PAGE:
Cervical cancer is the third most common cancer among women worldwide with 400,000 newly diagnosed cases every year. Cervical cancer is the most common cancer of women in most developing countries, where it accounts for as many as one in four female cancers. It occurs much less frequently in developed countries. In the US, there are about 15,000 new diagnosed cases each year and about 1/3 of these women die of the malignant form of the disease. This incidence in women in the US varies among ethnic groups; it is twice as prevalent in black women than in white women. Cervical HPV infection is extremely common in sexually active young women. Peak prevalence is seen between 15 to 25 years of age and varies from 25 to 40%.
Information on HPV prevalence worldwide is inconsistent since there is no standardized method of detection. There is virtually no data on HPV prevalence in developing countries. Many people infected with HPV may not develop symptoms for several months or have access to health care facilities. An estimated 60% of HPV prevalence depends largely on the accuracy of the detection methods.
¤ Most cancers occur in the transformation zone of the cervix, where the columnar cells of the endocervix form a junction with the stratified squamous epithelium of the exocervix. About 85% of cervical cancers are squamous cell cancers. Most other cases are adenocarcinomas.
¤ Lesions that are destined to become maliganant squamous cell carcinomas usually undergo a series of dysplastic changes over a time span of many years. The severity of the dysplasia is rated by the degree to which the squamous epithelium is replaced by basaloid cells, where the most severe dysplasia has the entire thickness displaced. Most dysplasias do not progress and resolve spontaneously.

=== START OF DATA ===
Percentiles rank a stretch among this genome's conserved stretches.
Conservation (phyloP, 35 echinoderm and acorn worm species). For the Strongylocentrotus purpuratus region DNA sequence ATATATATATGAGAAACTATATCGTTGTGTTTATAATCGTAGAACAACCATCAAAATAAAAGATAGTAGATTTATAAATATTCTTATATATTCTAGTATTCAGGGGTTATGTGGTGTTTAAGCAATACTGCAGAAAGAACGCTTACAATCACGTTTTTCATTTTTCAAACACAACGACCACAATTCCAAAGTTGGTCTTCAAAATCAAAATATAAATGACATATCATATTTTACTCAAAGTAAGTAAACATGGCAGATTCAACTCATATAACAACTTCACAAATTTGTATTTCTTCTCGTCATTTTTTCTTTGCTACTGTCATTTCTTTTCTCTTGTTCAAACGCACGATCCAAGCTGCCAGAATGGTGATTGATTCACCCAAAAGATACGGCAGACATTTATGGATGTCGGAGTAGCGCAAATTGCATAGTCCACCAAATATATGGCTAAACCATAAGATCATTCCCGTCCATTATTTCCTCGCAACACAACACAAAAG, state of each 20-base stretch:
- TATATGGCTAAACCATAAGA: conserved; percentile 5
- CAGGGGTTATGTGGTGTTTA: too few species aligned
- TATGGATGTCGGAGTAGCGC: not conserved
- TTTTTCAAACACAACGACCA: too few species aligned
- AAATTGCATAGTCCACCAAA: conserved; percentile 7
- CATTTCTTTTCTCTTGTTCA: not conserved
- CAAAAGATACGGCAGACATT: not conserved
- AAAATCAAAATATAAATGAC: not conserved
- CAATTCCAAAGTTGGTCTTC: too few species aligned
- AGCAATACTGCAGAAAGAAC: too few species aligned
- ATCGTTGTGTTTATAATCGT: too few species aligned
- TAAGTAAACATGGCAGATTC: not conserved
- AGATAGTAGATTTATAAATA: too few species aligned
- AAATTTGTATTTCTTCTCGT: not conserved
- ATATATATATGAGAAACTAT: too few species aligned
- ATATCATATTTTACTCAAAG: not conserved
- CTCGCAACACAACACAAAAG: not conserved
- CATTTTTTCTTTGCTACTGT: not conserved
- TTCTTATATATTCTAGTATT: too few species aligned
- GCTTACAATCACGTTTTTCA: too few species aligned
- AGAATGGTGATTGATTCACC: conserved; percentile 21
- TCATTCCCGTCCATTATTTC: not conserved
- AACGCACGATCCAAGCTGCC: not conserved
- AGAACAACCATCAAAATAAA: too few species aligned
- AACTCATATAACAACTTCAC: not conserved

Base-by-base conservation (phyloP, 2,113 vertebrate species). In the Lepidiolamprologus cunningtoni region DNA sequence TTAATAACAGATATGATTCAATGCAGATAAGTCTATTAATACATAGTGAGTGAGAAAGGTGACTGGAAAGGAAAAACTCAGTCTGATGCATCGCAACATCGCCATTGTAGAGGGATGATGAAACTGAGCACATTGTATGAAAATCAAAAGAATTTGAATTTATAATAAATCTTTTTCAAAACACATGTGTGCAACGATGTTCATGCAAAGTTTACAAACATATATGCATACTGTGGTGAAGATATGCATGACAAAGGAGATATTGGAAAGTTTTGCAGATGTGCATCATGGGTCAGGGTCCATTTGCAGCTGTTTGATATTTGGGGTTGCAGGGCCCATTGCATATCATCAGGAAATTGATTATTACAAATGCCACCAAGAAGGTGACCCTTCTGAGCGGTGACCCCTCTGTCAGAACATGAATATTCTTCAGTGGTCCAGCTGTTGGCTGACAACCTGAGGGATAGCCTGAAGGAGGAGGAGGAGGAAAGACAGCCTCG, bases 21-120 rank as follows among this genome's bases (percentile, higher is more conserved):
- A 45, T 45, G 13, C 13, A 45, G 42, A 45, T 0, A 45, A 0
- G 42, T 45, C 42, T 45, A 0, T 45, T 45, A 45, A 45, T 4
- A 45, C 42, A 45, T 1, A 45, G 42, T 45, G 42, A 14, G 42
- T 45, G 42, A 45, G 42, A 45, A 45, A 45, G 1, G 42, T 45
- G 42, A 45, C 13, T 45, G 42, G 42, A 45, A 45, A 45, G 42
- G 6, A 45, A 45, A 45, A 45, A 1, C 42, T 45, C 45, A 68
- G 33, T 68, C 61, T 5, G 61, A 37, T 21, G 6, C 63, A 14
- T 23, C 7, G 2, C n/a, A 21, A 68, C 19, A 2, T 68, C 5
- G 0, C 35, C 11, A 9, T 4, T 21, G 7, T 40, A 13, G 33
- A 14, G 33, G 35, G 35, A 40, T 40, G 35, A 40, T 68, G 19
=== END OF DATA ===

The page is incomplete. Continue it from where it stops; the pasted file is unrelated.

¤ A world-wide study of almost 1,000 cervical cancers indicated that more than 90% contain HPV DNA. Although more than 20 types were found in the tumors, four types (HPV-16, HPV-18, HPV-31, and HPV-45) accounted four about 80% of the HPV-positive cancers.
¤ HPV-16 appears to be the most common type of HPV found in cervical cancers. HPV-18 is the predominant type in adenocarcinomas, and HPV-16 is the most common type in squamous cell cancers.
¤ In mildly dysplasic lesions, each of the ORFs appears to be expressed, mainly in the upper layers of the epithelium, but in high grade dysplasias, a more restricted number of ORFs are expressed, primarily E6 and E7, and their expression is found primarily in the basal, proliferating layer of the epithelium.
Although infection with HPV is raises the risk of developing cervical cancer and may be necessary for the development of cervical cancer, it is clearly not sufficient. Other factors must collaborate to cause oncogenesis. Some changes can be virus specific: e.g. viral integration into the host genome leading to decreased expression of some viral genes; increased expression of E6 and E7; and selective growth advantage. Other alterations include genetic alterations of cellular genes. Tumors typically have several cellular alterations that lead to loss or gain of function of some genes involved in growth and cell-cycle regulation. There are also environmental risk factors, such as smoking or immunosuppression, which contribute to the development of cervical cancer.